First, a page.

J.W. Northrup announced that he would interview with me again– on one condition! I asked what the condition was and he told me that I couldn’t ask him about Mormons as he was sick of being asked about them. “J.W.,” I said, “would I ask you about Mormons?”
“Well….” J.W. started to reply.
“Okay,” I smiled. “So, you live in Utah… Tell me, are Mormons fun to live around?”
“Okay, J.W… Just teasing.”
Q) Yo, J.W.!
Q) So, are you ready for the interview of your life? Although, the one we did a few days ago with the lovely Carol Bond will be a killer!
A) Yes, hope this proves as interesting as that one was. Carol rocks as an interview partner!
Q) She sure does! Let me ask, how are you enjoying the fame The Gold Slaves has brought you so far?
A) Well, it’s just out and it’s my first published work. I’m pretty much in the promotion phase and looking forward to feedback. Thus far it’s been good.
Q) How have you found the road that leads to published authorship? Has it been a good journey for you? Did you have a whirlwind romance where your book came out and became a hit in ten seconds flat?
A) That never happens. You want your book to be published and poof! Everybody wants it! Bestseller! I mean it’s your baby. Everybody’s baby is the most beautiful baby. Then you come down to reality.
Q) Has your publisher helped you with the wonderful world of PR, blogs, tweets and how to avoid beautiful Facebook bans for spamming?
A) There is help with advice. There’s help getting it published and putting it out there. But promotion is pretty much on my own, which can be daunting! So many things out there: Facebook, Blogs, Twitter, etc. It can be a bit overwhelming.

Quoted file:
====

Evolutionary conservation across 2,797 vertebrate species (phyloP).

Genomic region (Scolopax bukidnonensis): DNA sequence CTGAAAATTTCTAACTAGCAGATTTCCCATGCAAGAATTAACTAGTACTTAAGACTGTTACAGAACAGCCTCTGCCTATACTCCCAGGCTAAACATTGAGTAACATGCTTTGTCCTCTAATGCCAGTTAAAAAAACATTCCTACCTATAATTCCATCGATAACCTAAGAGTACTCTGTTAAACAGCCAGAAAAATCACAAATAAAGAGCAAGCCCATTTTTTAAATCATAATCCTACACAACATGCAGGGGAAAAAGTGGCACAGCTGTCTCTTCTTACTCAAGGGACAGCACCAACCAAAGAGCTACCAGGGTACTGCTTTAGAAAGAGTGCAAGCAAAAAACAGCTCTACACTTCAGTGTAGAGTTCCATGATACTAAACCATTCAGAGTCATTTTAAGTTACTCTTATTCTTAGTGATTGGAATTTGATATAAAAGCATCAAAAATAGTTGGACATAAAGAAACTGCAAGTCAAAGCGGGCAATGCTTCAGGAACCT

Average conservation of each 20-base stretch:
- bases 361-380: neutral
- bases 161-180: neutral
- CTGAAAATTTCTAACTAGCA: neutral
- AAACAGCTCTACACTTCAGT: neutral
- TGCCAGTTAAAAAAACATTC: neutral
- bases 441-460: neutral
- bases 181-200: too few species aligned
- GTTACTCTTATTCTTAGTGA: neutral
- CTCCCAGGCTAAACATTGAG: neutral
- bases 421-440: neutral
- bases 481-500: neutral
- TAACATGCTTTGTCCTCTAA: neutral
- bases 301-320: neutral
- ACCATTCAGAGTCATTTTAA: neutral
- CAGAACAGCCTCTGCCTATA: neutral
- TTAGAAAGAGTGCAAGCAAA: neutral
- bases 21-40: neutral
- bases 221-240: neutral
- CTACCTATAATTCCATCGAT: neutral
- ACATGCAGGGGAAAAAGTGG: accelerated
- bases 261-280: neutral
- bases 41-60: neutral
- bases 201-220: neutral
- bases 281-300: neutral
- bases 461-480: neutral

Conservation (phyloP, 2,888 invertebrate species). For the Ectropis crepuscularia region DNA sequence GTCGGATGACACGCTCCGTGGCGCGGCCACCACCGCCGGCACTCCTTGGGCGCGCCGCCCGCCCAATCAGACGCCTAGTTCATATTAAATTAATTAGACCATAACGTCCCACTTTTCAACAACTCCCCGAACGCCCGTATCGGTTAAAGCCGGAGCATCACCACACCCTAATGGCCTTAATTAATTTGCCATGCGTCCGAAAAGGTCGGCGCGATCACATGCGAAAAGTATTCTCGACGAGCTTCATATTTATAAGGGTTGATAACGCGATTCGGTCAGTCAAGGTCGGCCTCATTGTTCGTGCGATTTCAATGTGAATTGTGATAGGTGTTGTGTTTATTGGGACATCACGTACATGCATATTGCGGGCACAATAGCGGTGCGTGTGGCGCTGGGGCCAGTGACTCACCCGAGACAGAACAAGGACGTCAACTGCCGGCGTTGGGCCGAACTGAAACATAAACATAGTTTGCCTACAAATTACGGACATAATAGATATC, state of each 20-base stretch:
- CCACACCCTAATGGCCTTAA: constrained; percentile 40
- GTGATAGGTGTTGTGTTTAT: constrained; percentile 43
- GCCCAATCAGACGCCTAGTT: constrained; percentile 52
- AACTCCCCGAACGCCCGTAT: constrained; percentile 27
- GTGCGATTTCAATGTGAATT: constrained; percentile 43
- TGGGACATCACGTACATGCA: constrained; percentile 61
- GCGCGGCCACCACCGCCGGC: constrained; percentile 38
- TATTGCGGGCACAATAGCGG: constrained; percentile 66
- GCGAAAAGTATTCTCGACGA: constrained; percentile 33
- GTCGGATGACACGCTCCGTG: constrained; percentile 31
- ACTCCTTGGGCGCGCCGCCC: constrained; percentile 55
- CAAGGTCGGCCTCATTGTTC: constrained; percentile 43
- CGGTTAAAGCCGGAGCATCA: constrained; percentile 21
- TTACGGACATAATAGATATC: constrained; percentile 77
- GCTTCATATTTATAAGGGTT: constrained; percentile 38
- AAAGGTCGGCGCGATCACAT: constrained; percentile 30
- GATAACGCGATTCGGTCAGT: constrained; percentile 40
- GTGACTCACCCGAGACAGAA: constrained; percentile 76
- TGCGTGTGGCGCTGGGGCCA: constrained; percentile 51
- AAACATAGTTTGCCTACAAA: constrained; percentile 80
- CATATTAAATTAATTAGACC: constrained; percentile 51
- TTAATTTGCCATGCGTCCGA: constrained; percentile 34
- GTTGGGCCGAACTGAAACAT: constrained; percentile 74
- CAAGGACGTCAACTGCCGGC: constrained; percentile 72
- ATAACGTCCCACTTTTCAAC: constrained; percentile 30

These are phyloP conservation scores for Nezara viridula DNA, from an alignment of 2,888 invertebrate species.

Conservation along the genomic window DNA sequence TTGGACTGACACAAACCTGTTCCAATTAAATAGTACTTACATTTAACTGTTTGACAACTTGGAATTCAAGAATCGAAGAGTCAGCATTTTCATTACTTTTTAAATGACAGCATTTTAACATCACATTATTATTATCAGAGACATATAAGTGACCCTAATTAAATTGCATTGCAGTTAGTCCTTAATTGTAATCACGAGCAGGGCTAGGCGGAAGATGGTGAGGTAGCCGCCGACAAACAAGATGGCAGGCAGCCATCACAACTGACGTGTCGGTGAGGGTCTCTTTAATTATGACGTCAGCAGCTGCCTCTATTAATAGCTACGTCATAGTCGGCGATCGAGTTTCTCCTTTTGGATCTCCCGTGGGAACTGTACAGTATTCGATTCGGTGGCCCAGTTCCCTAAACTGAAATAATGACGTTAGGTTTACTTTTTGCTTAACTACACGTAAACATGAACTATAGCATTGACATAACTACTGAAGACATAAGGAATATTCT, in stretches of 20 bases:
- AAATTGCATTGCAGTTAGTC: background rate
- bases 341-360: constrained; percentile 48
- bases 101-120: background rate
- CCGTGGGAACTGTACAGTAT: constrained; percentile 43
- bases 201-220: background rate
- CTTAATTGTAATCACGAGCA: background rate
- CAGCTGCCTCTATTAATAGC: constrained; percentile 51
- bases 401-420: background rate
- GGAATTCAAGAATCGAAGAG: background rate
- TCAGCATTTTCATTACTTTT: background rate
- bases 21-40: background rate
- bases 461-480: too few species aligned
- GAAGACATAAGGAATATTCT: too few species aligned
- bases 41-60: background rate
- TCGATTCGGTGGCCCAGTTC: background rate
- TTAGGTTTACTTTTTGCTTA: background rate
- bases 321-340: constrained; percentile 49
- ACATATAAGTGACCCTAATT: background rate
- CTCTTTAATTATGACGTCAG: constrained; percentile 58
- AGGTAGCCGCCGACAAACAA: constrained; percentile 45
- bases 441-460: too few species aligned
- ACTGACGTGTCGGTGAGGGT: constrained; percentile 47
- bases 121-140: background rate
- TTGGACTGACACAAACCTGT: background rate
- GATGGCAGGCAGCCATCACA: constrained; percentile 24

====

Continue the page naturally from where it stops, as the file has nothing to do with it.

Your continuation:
Q) Has the promotional side of the business been tougher than the writing side?
A) I think the writing is in my nature and what I do. I was never much into social media, but that is a necessary component to being successful. You’ve got to promote yourself, which again is not in my nature. But it’s something you just have to learn to do.
Q) It is said that the more you write, the easier it is to sell. Any chance of a new book in the future?
A) Well, I actually I have a second novel completed.
Q) A sequel to The Gold Slaves?
A) No, but it is a similar genre and story. I’m actually working on a sequel to The Gold Slaves now.
Q) You have written two books, several short stories, blog, run marathons, sign autographs AND you have a time-consuming day job. How does your day go?
A) (laughs) Go to work, get off, go home and write, and then on the weekends I write. Of course you try to have some kind of a life in there. But it takes dedication if you want to quit your day job.
Q) Is writing your life blood as it is for so many writers? Are you just an all-around artist? What is the creative creed of J.W. Northrup?
A) Interesting, I never really thought about that. I’ve always been an artist, but I suppose writing began in my thirties, when I made an interesting transition from being a calligrapher to a writer. It is actually an interesting progression. With calligraphy you write beautifully and people love the “art” in the writing. It adds to the message. Then you begin to write and it’s the actual message–not the text itself– which is beautiful. I began writing about my life and people seemed to like it because my life was very interesting at the time.